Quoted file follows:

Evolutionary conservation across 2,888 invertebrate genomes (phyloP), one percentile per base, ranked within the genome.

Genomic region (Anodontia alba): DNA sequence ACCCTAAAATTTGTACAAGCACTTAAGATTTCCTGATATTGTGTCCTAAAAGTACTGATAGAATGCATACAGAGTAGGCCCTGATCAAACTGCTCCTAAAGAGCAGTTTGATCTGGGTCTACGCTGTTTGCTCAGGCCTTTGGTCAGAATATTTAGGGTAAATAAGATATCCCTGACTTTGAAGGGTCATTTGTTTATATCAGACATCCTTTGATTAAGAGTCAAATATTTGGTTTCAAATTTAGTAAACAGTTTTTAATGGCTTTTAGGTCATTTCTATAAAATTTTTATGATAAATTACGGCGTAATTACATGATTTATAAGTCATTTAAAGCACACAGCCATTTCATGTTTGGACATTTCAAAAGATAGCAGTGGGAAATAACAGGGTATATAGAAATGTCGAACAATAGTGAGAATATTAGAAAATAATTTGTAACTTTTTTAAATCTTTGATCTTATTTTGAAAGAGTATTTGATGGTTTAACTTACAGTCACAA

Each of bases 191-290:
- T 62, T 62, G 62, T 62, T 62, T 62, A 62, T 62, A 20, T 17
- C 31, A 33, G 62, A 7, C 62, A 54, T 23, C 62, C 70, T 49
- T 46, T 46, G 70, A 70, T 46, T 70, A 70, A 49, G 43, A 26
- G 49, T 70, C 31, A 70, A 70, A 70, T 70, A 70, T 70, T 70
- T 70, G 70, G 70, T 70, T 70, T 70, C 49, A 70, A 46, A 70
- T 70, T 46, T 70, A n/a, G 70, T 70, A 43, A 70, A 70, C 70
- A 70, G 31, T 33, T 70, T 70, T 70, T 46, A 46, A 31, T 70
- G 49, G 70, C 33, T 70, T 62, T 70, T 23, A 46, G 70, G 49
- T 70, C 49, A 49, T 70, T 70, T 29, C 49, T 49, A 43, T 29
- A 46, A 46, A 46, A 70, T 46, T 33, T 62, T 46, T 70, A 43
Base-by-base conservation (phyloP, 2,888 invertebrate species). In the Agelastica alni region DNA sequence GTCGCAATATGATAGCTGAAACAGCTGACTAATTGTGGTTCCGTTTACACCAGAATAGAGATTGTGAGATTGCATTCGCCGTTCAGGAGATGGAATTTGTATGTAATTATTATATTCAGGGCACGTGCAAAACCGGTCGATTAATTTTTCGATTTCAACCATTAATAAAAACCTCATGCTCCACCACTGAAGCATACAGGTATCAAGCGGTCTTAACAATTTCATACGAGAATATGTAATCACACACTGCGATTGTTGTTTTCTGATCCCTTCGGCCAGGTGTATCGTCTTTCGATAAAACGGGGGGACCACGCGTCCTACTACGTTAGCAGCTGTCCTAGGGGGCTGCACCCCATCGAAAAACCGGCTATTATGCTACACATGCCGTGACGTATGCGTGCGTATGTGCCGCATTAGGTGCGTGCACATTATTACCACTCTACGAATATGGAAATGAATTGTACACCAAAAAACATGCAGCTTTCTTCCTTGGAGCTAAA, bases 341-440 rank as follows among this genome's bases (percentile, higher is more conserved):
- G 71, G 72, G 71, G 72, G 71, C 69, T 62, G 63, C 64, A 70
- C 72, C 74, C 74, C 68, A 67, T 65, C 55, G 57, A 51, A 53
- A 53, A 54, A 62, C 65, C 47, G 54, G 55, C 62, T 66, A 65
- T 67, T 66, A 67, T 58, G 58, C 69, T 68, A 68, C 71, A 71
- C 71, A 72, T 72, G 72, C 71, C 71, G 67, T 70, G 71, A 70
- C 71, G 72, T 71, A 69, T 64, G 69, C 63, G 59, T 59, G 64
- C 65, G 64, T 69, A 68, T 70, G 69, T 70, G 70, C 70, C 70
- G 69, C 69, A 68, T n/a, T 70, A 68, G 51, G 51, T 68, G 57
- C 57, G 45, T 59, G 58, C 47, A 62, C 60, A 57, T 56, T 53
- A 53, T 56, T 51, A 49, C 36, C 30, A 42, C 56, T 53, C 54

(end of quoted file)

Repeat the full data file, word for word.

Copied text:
Evolutionary conservation across 2,888 invertebrate genomes (phyloP), one percentile per base, ranked within the genome.

Genomic region (Anodontia alba): DNA sequence ACCCTAAAATTTGTACAAGCACTTAAGATTTCCTGATATTGTGTCCTAAAAGTACTGATAGAATGCATACAGAGTAGGCCCTGATCAAACTGCTCCTAAAGAGCAGTTTGATCTGGGTCTACGCTGTTTGCTCAGGCCTTTGGTCAGAATATTTAGGGTAAATAAGATATCCCTGACTTTGAAGGGTCATTTGTTTATATCAGACATCCTTTGATTAAGAGTCAAATATTTGGTTTCAAATTTAGTAAACAGTTTTTAATGGCTTTTAGGTCATTTCTATAAAATTTTTATGATAAATTACGGCGTAATTACATGATTTATAAGTCATTTAAAGCACACAGCCATTTCATGTTTGGACATTTCAAAAGATAGCAGTGGGAAATAACAGGGTATATAGAAATGTCGAACAATAGTGAGAATATTAGAAAATAATTTGTAACTTTTTTAAATCTTTGATCTTATTTTGAAAGAGTATTTGATGGTTTAACTTACAGTCACAA

Each of bases 191-290:
- T 62, T 62, G 62, T 62, T 62, T 62, A 62, T 62, A 20, T 17
- C 31, A 33, G 62, A 7, C 62, A 54, T 23, C 62, C 70, T 49
- T 46, T 46, G 70, A 70, T 46, T 70, A 70, A 49, G 43, A 26
- G 49, T 70, C 31, A 70, A 70, A 70, T 70, A 70, T 70, T 70
- T 70, G 70, G 70, T 70, T 70, T 70, C 49, A 70, A 46, A 70
- T 70, T 46, T 70, A n/a, G 70, T 70, A 43, A 70, A 70, C 70
- A 70, G 31, T 33, T 70, T 70, T 70, T 46, A 46, A 31, T 70
- G 49, G 70, C 33, T 70, T 62, T 70, T 23, A 46, G 70, G 49
- T 70, C 49, A 49, T 70, T 70, T 29, C 49, T 49, A 43, T 29
- A 46, A 46, A 46, A 70, T 46, T 33, T 62, T 46, T 70, A 43
Base-by-base conservation (phyloP, 2,888 invertebrate species). In the Agelastica alni region DNA sequence GTCGCAATATGATAGCTGAAACAGCTGACTAATTGTGGTTCCGTTTACACCAGAATAGAGATTGTGAGATTGCATTCGCCGTTCAGGAGATGGAATTTGTATGTAATTATTATATTCAGGGCACGTGCAAAACCGGTCGATTAATTTTTCGATTTCAACCATTAATAAAAACCTCATGCTCCACCACTGAAGCATACAGGTATCAAGCGGTCTTAACAATTTCATACGAGAATATGTAATCACACACTGCGATTGTTGTTTTCTGATCCCTTCGGCCAGGTGTATCGTCTTTCGATAAAACGGGGGGACCACGCGTCCTACTACGTTAGCAGCTGTCCTAGGGGGCTGCACCCCATCGAAAAACCGGCTATTATGCTACACATGCCGTGACGTATGCGTGCGTATGTGCCGCATTAGGTGCGTGCACATTATTACCACTCTACGAATATGGAAATGAATTGTACACCAAAAAACATGCAGCTTTCTTCCTTGGAGCTAAA, bases 341-440 rank as follows among this genome's bases (percentile, higher is more conserved):
- G 71, G 72, G 71, G 72, G 71, C 69, T 62, G 63, C 64, A 70
- C 72, C 74, C 74, C 68, A 67, T 65, C 55, G 57, A 51, A 53
- A 53, A 54, A 62, C 65, C 47, G 54, G 55, C 62, T 66, A 65
- T 67, T 66, A 67, T 58, G 58, C 69, T 68, A 68, C 71, A 71
- C 71, A 72, T 72, G 72, C 71, C 71, G 67, T 70, G 71, A 70
- C 71, G 72, T 71, A 69, T 64, G 69, C 63, G 59, T 59, G 64
- C 65, G 64, T 69, A 68, T 70, G 69, T 70, G 70, C 70, C 70
- G 69, C 69, A 68, T n/a, T 70, A 68, G 51, G 51, T 68, G 57
- C 57, G 45, T 59, G 58, C 47, A 62, C 60, A 57, T 56, T 53
- A 53, T 56, T 51, A 49, C 36, C 30, A 42, C 56, T 53, C 54